Mid 1939 saw a complete revamp of Bedfords; with only the HC van continuing in production. The new range consisted of the K (30–40 cwt), MS and ML (2–3 ton), OS and OL (3–4 ton), OS/40 and OL/40 (5 ton) series, and the OB bus. Also on offer was a new 10–12 cwt van, the JC, derived from the new J Model Vauxhall car. Many of the trucks sold by Bedford between June and September 1939 were requisitioned for military use on the outbreak of World War II; many were abandoned after the retreat from Dunkirk, rendered useless to the enemy by removing the engine oil drain plug and running the engine. Because the German armed forces in 1940 were, contrary to their popular image, desperately short of motor transport, many of these captured Bedfords were repaired and pressed into service alongside Opel Blitz (also part of GM) trucks by the German armed forces – although the Bedfords mainly filled second line roles, including civil defence.
Production of the new range ceased, apart from a few examples made for essential civilian duties, when Bedford went onto a war footing. Production resumed in 1945.
In 1935, Bedford began the development of a 15 cwt truck for the British War Office. This entered service as the MW in 1939, and 65,995 examples had been built by the end of World War II in 1945. The MW appeared in a bewildering range of roles, as a water tanker, general duties truck, personnel carrier, petrol tanker, wireless truck and anti-aircraft gun tractor – among others.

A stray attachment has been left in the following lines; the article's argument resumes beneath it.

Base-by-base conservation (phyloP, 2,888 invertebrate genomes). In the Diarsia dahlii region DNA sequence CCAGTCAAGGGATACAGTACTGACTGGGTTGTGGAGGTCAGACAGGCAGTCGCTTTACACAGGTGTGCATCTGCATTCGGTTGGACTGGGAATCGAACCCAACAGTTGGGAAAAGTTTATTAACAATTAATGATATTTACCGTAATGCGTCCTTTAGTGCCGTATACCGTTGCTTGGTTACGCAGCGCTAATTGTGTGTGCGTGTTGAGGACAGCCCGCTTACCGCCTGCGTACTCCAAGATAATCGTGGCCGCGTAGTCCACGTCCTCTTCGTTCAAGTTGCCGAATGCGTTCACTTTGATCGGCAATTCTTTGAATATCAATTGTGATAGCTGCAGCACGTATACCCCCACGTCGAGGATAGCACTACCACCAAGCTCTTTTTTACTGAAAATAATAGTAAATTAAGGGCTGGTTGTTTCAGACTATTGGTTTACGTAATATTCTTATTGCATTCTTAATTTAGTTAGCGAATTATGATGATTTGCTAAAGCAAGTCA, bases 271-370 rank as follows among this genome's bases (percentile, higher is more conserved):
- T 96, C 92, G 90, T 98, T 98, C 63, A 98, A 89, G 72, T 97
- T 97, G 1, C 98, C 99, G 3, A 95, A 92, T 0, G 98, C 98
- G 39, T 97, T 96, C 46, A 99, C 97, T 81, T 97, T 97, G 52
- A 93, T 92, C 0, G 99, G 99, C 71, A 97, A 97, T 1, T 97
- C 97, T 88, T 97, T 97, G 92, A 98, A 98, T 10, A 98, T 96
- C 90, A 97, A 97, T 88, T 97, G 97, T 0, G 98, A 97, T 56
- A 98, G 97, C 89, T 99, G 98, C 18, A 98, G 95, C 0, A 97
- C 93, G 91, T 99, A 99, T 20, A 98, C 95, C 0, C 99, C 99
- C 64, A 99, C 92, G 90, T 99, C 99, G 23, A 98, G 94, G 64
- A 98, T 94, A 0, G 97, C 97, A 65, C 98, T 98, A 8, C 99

The War Office designated 15 cwt vehicles, such as the MW, as trucks, and larger vehicles as lorries.
The 1939 K-, M-, and O-series lorries were quickly redesigned for military use. This was largely a matter of styling, involving a sloping bonnet with a flat front with headlights incorporated and a crash bar to protect the radiator in a minor collision. The military versions were designated OX and OY series, and again were put to a wide range of tasks, including mobile canteens, tankers, general purpose lorries, and a version with a Tasker semi-trailer used by the Royal Air Force to transport dismantled or damaged aircraft. This variant was popularly known as the "Queen Mary". A number of Bedford OXD 1.5 ton chassis were converted to make the Bedford OXA armoured vehicle. A total of 72,385 OY and 24,429 OX lorries were built. The Armadillo was an OY fitted for airfield defence with Lewis guns and an ex-aircraft COW 37 mm gun.
Bedford supplied numerous trucks and tanks to the Soviet Union during World War II.
A radical departure from Bedford's design norms came in October 1939, with the development of a four-wheel drive, forward control lorry, which entered service in March 1941 as the QL, quickly nicknamed the "Queen Lizzie". As with the MW and OY / OX models, the QL went on to serve in a large number of roles, such as artillery tractor, gun porter, command vehicle, wireless lorry and petrol tanker, as well as the troop-carrying QLD, the most common variant. An experimental version used the track unit of a bren gun carrier, or Universal Carrier, as an answer to the German half-track vehicles, which had superior cross-country capability. Production ran at around 12,000 units per year between 1942 and 1944. Many QLs and other Bedford World War II military vehicles served with the British Army, and other forces into the 1960s, and many others were purchased for civilian use after the war.